10 Things You Didn’t Know About Hard Drives

10 Things You Didn’t Know About Hard Drives

hard drive

All of our computers, no matter the size, consists of hard drives that store our software, music, video, and even our operating systems. Beyond that, there are probably at least a few things you didn’t know about this ubiquitous piece of computing equipment: 

  • The first hard disk:
    • Did you know? That the first hard disk was the size of two refrigerators. IBM manufactured the first commercial Hard disk and was in the RAMAC 305 System in September 13, 1956 as a means of secondary storage for computers. The hard disk holds 5 Megabytes of data at $10,000 per megabyte.
    • It was about the size of an industrial refrigerator and weighted one ton and uses 50-24inch platters. The ramac 305 system will operate from either a 208 or a 330 volts, 60 cycle, three phase, four wire service line. Standard hard drives today use 5 volts and 12 volts.
  • The smallest hard disk:
    • 1 inch is the smallest hard disk. ‘Microdrive’ is a miniature, 1 inch hard disk produced by IBM and Hitachi developed  in 1992. In 1999, IBM launched the first generation 1inch Microdrive with storage capacities of 170 MB and 340 MB. As of 2006, it has the maximum capacity of 12GB. There are 2 sizes of hard disk sold in the market 3.5 and 2.5 inch but if measured it’s nowhere near that size.
    • Because what is measured is the case of the hard disk. Open the hard disk case, measure the diameter of the platter and you’ll get the right size. Laptops today are about 2.5 inches, which is the size of a deck of cards and can store up to 160 gigabytes.
  • Hard disks are expensive:
    • Hard disk is made of expensive elements. The heart of a hard disk – the platter where data is stored – is made out of exotic mix of elements including ruthenium and platinum, two of the world’s rarest and most expensive metals. As of 2015, laptop hard drive platters are made from glass while aluminum platters are often found in desktop computers.
    • Earlier, there were other types of magnetic storage disk that were flexible and that could be bent, they named it the ‘Floppy’ Disk. Before hard disks became affordable to the general population, floppy disks were often used to store a computer’s operating system
  • SSD and storage capacity:
    • SSD holds the highest storage capacity, not HDD. Samsung holds the record for the largest hard drive capacity – the 16 TB PM 1633a Solid State Drive. That’s 10 Billion cat photos.
    • Facebook was storing close to 300 Petabytes of data on hard drives in mid of 2014.
  • Hard disks are a ticking time bomb:
    • The clicking sound itself arises from the unexpected movement of the disk’s read-write actuator, often called the ‘Click of Death.’ Geomagnetic storms have been so powerful in some areas that they have actually corrupted hard disks in the past. Despite being developed in the 1950s, the six decade old HDD still uses ‘magnetic storage technology’ and will likely stay for the upcoming decades due to low cost and high capacity.
    • Emerging technologies such as Shingled Magnetic Recording (SMR) are being developed and will allow HDD makers to create hard drives with up to 100TB capacity by 2025.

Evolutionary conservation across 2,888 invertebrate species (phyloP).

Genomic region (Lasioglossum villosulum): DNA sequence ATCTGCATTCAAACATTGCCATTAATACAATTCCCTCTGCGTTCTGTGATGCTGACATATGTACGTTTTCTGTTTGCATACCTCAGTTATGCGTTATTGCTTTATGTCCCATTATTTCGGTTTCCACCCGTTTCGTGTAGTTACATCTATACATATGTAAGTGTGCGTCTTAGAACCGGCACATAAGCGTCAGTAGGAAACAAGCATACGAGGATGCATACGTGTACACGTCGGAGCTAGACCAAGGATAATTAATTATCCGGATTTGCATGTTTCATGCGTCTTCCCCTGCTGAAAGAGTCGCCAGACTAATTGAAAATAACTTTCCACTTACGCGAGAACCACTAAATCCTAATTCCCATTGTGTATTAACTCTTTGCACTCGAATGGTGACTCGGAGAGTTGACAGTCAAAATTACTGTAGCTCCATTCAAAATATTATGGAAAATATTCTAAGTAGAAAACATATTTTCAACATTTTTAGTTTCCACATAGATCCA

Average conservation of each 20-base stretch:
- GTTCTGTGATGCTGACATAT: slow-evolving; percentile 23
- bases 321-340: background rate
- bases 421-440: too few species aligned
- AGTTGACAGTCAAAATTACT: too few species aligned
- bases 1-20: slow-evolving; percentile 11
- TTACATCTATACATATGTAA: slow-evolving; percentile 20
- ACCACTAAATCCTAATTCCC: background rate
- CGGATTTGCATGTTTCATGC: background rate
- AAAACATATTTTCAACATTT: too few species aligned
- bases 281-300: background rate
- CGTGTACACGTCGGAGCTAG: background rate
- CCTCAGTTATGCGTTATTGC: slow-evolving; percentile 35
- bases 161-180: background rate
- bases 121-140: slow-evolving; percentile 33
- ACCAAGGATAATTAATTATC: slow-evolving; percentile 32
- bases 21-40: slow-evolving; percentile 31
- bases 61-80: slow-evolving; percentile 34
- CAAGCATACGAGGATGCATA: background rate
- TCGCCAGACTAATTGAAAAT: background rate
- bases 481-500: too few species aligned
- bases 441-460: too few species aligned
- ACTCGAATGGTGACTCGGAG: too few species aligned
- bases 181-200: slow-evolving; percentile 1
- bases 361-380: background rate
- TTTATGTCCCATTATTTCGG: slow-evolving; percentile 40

• Hard drive storage capacity:
    • YouTube uses Exabyte of storage – that’s 1,000,000,000,000,000,000 Bytes or 1 Billion Gigabytes or 125,000,000 hard disks (8GB capacity). In 2012, Youtube approximately stored 76 Petabyte of video data annually, accommodating over 3 billion hours of videos watched each month on Youtube.
    • Hard disks are in the millions inside server racks, and are located at server farms worldwide.
  • Disparity in storage capacity:
    • 500Gb hard drive is actually 467GB. Hard drive manufacturers tend to report a 1 Gigabyte as 1000 Megabytes but Windows sees 1 GB as 1,024 Megabytes, hence the disparity. This is because gigabytes have to be calculated in base 2 mathematics – what’s reported as a GB by hard disk manufacturers is properly termed a gigabyte.
    • Windows & Linux reads 476GB while Apple Macs reads 500GB.
  • Ensuring Data Erasure:
    • Deleted data on hard disk are not in fact erased, but only over written. When a file gets deleted, Windows removes the pointer and marks the sectors containing the file’s data as available. From the file system’s point of view, the file is no longer present on your hard disk and the sectors containing its data are considered free space.
    • The best way to erase data is to smash the hard disk completely or to ensure NSA level data erasure, seek assistance from companies selling various data destruction equipment.
  • Hard drives need air:
    • A hard drive’s case is not airtight. Contrary to belief that hard disk should be sealed air tight, air is in fact required for the ‘head’ to function. While the disk’s internal environment is separate from the outside air to keep it clean, air exchange is permitted between the outside and inside of the drive to allow the drive to adjust to changes in air pressure.
    • A “breather” filter is installed to prevent foreign objects from contaminating the drive.
  • Lastly, high altitude can damage your hard disk:
    • The safe operating altitude for a hard disk is usually 10,000 feet. 40,000 feet a normal desktop hard drive will fail to operate. Using laptop on a commercial airliner is safe because the cabin is pressurized.
    • From the movie Star Wards: Rogue One, inside the Scarif facility, the Empire uses hard disk to back up imperial files. Jyn Erso carries what looks like a hard drive, but it appears to have two round metal spools. From a galaxy far far away, it uses magnetic tape data storage.


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